I really don’t know why it is called life insurance. We are actually¬†insuring for the handling of our financial obligations after we pass to the other side.

Do you have ANY debt? Who is going to pay off that debt when (not if) you expire? A co-signing parent, spouse or significant other? Not fair!

Do you have children, who you are planning to help through college? Who is going to pay for that education if you were to evaporate?

Anyone¬†can obtain SIGNIFICANT life insurance at a LOW COST. Example: a¬†25-year old can¬†acquire a $100,000 term life policy for around $12 a month. As we grow older the costs do creep up, a bit, but until we reach our mid to late 50’s it is still very reasonable. And, at¬†that point, when the kids are on their own and our debt is paid off we really need very little (if any) life insurance…

If you have any debt, or children, it is your responsibility to acquire sufficient life insurance to handle YOUR financial obligations that will remain after you are gone.

We are all going to leave this place (for a better one ūüôā ). When we go, let’s leave behind good memories, untarnished by a pile of financial obligations that we didn’t handle¬†while we were¬†still able to fog a mirror.

More to come!

Mind the Finances – Pay Ourselves First

This post continues the series on Mind the Finances, as a necessary step to creating a life of effortless abundance.

We will now cover the topic of paying ourselves first.

This begins with¬†putting aside funding for the inevitable emergencies in life. The rule-of-thumb is to have 3-6 months of our take-home pay tucked away and available for¬†immediate access. Since we’ll want this money guaranteed to be available, the best place to keep it is in a savings account that is not touched until / unless there is an absolute emergency. Becoming twitterpated over a bright, shiny new object does NOT qualify ūüôā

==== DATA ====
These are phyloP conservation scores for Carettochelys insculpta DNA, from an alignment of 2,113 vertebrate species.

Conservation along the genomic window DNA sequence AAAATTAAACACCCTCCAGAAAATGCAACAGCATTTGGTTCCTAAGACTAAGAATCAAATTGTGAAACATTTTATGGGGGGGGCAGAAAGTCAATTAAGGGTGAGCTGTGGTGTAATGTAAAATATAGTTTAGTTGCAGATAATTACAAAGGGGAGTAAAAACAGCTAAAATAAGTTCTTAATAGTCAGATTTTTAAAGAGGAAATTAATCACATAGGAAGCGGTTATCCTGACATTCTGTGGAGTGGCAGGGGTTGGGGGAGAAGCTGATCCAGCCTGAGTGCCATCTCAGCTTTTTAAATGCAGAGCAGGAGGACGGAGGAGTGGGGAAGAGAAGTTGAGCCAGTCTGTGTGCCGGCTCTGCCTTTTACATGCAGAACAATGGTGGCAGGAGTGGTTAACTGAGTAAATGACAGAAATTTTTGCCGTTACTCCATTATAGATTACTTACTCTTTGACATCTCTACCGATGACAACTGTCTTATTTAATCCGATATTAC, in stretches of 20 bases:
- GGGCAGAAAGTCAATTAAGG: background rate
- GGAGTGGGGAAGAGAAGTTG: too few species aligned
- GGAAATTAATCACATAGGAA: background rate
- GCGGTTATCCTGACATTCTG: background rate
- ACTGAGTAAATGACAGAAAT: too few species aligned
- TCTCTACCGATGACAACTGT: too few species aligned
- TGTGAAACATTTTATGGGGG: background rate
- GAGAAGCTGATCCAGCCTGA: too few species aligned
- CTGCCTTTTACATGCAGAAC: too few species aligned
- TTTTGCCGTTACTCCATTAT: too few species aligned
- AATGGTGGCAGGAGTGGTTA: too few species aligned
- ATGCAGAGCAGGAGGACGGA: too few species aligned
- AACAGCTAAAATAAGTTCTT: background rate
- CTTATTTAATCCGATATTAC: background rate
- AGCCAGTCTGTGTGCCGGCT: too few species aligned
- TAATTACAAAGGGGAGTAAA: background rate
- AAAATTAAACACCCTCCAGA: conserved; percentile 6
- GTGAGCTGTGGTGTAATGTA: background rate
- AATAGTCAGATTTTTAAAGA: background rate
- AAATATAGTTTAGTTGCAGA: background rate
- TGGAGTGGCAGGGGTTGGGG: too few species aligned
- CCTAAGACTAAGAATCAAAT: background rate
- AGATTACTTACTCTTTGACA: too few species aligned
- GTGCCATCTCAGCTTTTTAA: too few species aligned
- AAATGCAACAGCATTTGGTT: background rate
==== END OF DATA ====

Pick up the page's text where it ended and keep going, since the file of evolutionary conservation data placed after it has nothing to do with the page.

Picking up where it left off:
Examples of what¬†does qualify, for the use of our emergency funds, would be paying for normal living expenses during a (temporary / short) period of job loss, disability and/or an unanticipated bill (auto repair, healthcare expense). An emergency fund let’s us¬†absorb the “majority” of these situations without compromising our long-term financial plan, including having to take on debt or selling assets at a discount, when under duress.

If we should have to consume some or all of our emergency fund the first priority is to then replenish this as quickly as possible.

Once we’ve established our emergency fund we can now begin putting money away for the longer-term. The goal is to save “at least” 10% of everything we¬†earn. The higher we can make this percentage¬†the sooner we¬†will become¬†financially independent. When we get started we may only be able to put away 5% because of other obligations we’ve made for our income (living expenses, debt payoff, etc.). Several months later we may receive¬†a raise. When this happens we have a couple of choices: